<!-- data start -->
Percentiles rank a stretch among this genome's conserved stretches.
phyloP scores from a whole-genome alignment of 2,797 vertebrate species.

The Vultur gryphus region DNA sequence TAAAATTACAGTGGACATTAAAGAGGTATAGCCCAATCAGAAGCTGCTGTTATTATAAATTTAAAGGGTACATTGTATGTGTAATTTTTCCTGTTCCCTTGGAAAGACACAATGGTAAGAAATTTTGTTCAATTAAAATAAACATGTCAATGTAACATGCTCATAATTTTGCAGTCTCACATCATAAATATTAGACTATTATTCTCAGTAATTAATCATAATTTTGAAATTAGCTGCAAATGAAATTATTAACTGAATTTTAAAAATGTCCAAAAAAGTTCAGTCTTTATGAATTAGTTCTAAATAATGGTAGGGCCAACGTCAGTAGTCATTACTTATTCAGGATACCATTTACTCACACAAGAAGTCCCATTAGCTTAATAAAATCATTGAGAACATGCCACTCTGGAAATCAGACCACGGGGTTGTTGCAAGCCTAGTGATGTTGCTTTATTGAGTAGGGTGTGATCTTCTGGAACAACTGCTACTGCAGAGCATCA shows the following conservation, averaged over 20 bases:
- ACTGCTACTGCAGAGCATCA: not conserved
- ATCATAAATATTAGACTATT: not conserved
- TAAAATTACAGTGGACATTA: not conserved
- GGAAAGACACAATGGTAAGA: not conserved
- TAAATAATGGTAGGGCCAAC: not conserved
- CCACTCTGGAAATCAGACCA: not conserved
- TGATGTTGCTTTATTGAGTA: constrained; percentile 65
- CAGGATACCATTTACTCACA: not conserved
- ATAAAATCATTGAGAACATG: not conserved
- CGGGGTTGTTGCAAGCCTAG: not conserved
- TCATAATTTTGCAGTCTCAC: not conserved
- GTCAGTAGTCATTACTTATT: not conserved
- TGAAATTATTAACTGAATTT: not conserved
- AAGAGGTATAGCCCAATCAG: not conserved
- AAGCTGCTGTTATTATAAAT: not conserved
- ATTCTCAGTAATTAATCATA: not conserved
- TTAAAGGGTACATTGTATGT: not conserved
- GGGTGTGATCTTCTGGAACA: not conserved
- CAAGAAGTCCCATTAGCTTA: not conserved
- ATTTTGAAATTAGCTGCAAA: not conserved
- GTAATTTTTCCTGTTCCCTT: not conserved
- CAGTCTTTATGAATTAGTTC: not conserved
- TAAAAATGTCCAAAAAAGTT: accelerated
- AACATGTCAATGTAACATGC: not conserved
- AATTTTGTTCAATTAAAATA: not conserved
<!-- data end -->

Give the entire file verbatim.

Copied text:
Percentiles rank a stretch among this genome's conserved stretches.
phyloP scores from a whole-genome alignment of 2,797 vertebrate species.

The Vultur gryphus region DNA sequence TAAAATTACAGTGGACATTAAAGAGGTATAGCCCAATCAGAAGCTGCTGTTATTATAAATTTAAAGGGTACATTGTATGTGTAATTTTTCCTGTTCCCTTGGAAAGACACAATGGTAAGAAATTTTGTTCAATTAAAATAAACATGTCAATGTAACATGCTCATAATTTTGCAGTCTCACATCATAAATATTAGACTATTATTCTCAGTAATTAATCATAATTTTGAAATTAGCTGCAAATGAAATTATTAACTGAATTTTAAAAATGTCCAAAAAAGTTCAGTCTTTATGAATTAGTTCTAAATAATGGTAGGGCCAACGTCAGTAGTCATTACTTATTCAGGATACCATTTACTCACACAAGAAGTCCCATTAGCTTAATAAAATCATTGAGAACATGCCACTCTGGAAATCAGACCACGGGGTTGTTGCAAGCCTAGTGATGTTGCTTTATTGAGTAGGGTGTGATCTTCTGGAACAACTGCTACTGCAGAGCATCA shows the following conservation, averaged over 20 bases:
- ACTGCTACTGCAGAGCATCA: not conserved
- ATCATAAATATTAGACTATT: not conserved
- TAAAATTACAGTGGACATTA: not conserved
- GGAAAGACACAATGGTAAGA: not conserved
- TAAATAATGGTAGGGCCAAC: not conserved
- CCACTCTGGAAATCAGACCA: not conserved
- TGATGTTGCTTTATTGAGTA: constrained; percentile 65
- CAGGATACCATTTACTCACA: not conserved
- ATAAAATCATTGAGAACATG: not conserved
- CGGGGTTGTTGCAAGCCTAG: not conserved
- TCATAATTTTGCAGTCTCAC: not conserved
- GTCAGTAGTCATTACTTATT: not conserved
- TGAAATTATTAACTGAATTT: not conserved
- AAGAGGTATAGCCCAATCAG: not conserved
- AAGCTGCTGTTATTATAAAT: not conserved
- ATTCTCAGTAATTAATCATA: not conserved
- TTAAAGGGTACATTGTATGT: not conserved
- GGGTGTGATCTTCTGGAACA: not conserved
- CAAGAAGTCCCATTAGCTTA: not conserved
- ATTTTGAAATTAGCTGCAAA: not conserved
- GTAATTTTTCCTGTTCCCTT: not conserved
- CAGTCTTTATGAATTAGTTC: not conserved
- TAAAAATGTCCAAAAAAGTT: accelerated
- AACATGTCAATGTAACATGC: not conserved
- AATTTTGTTCAATTAAAATA: not conserved